Tuesday, December 21, 2010

Defending people in news articles

I just posted my fourth article about journalistic integrity. All four of them have been in defense of conservatives. I don't particularly care to defend them, but I seem to get defensive about attacks on them in the press. I wonder why that is. I'll gladly attack them myself. I may have to chew on that one for a while.

Journalistic crap - yet again

I get riled up by articles that are presented as news, but are really just political attacks.

The current one in question is about a Southern Republican governor from Mississippi. I don't know Haley Barbour's reputation. Most likely, he claims to be an Evangelical Christian and a fiscal conservative. You can't seem to get elected as a Republican in the South without these credentials. I'm going to make that assumption and roll with it because it fits the agenda of this rant.

Those credentials don't mean that you're a racist, but there's no doubt that the power structure that historically ran the segregated South before the Civil Rights Movement will find its descendants in the Republican Party. That doesn't mean that if you're a Republican, you're a racist. It probably means that it's more likely, but the assumption is patently unfair.

Based on my experience in the South, I don't know anybody that believes segregation or racism is right. I do know a good number of prejudiced people. I also know a number of people that live in a bubble that have no idea what goes on outside their nice little community. There are people who pine for the 1950's, but not because of race issues. While I have met many racists in my life, I cannot recall having ever met a person who longs for segregation.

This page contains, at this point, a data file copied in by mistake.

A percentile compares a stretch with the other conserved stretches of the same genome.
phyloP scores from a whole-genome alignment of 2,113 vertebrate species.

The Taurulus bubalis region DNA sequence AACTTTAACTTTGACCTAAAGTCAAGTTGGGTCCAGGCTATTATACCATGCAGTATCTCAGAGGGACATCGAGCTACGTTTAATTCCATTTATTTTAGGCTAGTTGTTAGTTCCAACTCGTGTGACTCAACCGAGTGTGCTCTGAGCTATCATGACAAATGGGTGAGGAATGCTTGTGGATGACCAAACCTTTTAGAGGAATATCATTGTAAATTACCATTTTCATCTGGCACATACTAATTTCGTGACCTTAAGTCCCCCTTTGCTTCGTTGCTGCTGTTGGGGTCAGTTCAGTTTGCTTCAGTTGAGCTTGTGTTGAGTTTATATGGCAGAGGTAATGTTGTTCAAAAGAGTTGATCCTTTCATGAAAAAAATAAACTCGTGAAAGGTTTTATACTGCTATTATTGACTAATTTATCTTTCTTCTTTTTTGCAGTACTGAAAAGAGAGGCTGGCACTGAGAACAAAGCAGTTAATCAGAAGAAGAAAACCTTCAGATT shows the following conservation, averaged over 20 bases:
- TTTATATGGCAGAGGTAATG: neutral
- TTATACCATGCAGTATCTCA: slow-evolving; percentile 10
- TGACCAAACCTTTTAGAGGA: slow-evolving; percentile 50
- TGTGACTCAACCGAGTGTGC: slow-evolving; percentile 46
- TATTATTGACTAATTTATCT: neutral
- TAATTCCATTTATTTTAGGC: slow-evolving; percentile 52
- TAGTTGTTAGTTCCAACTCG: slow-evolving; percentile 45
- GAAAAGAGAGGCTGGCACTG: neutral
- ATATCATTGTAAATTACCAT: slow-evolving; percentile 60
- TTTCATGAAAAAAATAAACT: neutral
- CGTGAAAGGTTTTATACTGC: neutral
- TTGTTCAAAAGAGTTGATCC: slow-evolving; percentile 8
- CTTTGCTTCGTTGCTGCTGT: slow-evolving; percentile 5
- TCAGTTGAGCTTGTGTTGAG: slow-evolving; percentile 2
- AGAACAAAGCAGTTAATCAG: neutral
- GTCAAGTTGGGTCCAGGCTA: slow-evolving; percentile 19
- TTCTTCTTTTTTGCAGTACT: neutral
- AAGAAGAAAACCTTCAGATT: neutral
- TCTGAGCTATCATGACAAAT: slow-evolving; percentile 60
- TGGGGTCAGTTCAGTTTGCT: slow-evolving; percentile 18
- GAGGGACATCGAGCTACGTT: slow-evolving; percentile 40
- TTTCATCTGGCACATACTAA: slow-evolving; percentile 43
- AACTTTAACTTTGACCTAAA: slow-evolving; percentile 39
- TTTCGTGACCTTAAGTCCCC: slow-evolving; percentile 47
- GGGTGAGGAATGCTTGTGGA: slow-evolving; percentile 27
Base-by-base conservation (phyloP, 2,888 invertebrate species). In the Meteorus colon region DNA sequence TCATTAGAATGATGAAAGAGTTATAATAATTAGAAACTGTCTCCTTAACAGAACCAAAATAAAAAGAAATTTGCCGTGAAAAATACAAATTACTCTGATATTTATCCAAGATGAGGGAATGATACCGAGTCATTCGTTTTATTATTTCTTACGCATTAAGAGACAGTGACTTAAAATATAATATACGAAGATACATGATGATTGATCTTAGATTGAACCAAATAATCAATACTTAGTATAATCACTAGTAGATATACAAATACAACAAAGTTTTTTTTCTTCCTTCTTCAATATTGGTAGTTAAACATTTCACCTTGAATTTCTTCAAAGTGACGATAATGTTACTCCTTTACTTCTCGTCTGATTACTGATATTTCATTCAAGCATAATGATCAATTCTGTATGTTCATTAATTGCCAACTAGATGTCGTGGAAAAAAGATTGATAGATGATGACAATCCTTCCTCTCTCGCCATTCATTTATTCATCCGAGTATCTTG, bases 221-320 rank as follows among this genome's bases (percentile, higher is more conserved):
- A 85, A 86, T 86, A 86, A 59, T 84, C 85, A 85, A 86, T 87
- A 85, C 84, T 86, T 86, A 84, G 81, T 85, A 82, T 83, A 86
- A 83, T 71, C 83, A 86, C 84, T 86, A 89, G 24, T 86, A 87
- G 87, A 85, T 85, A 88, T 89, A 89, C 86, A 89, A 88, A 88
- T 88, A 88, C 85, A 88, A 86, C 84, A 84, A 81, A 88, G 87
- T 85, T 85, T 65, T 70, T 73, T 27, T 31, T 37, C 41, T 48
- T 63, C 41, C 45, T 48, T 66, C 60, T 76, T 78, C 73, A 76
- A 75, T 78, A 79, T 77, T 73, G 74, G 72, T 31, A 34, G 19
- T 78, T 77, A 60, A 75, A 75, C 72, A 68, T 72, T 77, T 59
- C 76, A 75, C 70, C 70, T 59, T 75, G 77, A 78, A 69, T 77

The article is entitled: Barbour doesn’t recall civil rights era being ‘that bad’.

The implication from the title alone implies that he's a racist segregationist. I don't know the guy or his reputation. Maybe he is a racist segregationist. From the title, we'll find out the proof, right?

If you actually read the article, he makes comments to the effect that he doesn't remember race relations being bad during that era. He's referring to violence and tension that history describes in many areas of Mississippi at that time. He doesn't remember his hometown having those kinds of problems. That's it. That's his recollection. He doesn't remember it being that bad. Of course, he's white, but that was his answer to a question. Maybe he could've qualified it to be clearer. Maybe he did and the author had an agenda?

The article is trying to make a mountain out of a mole hill because this guy apparently has aspirations of running for president in 2012. Just smear him as a racist and it's a job well done. It's done by a news blogger, but it was on Yahoo's front page and is part of Yahoo News. Blog or not, if it's presented as news, there should be some journalistic ethics behind it. This is pure political drivel meant to smear and I don't like it.

This is not support for Barbour because I don't know his politics. This is merely a rant about partisan journalism.

Thursday, December 2, 2010

300 Sextillion Stars, But We're Special!

I'm blown away. I can't even comprehend the number.

Number of Stars in the Universe

However, it does help put some perspective around human arrogance:

God put his special people on a puny planet that is third from a medium-sized star (of which there are approximately 300,000,000,000,000,000,000,000) in a medium-sized galaxy (of which there are anywhere from 100,000,000,000 to 1,000,000,000,000) ?

... and we're the only life in it?

Tea Party, Earmarks, and Journalism

What is this article saying?

Tea Party Caucus and Earmarks

It sounds like a cheap shot at the Tea Party. I've noted before about my feelings with regard to the Tea Party. However, this article is trying to make them look bad by showing all of the newly-formed caucus members extravagant earmarks to the tune of $1 billion. The Tea Party is patently against earmarks. It calls out many of the caucus members for their apparent hypocrisy.

However, at the end of the article, it seems to point out as an afterthought that when members joined the caucus, they stopped introducing earmarks and removed themselves from those attached to pending legislation. That seems consistent with the philosophy to me.

I certainly have no problem with watchdog groups looking for hypocrisy, but maybe there shouldn't be quite the attempt at the proverbial witch hunt?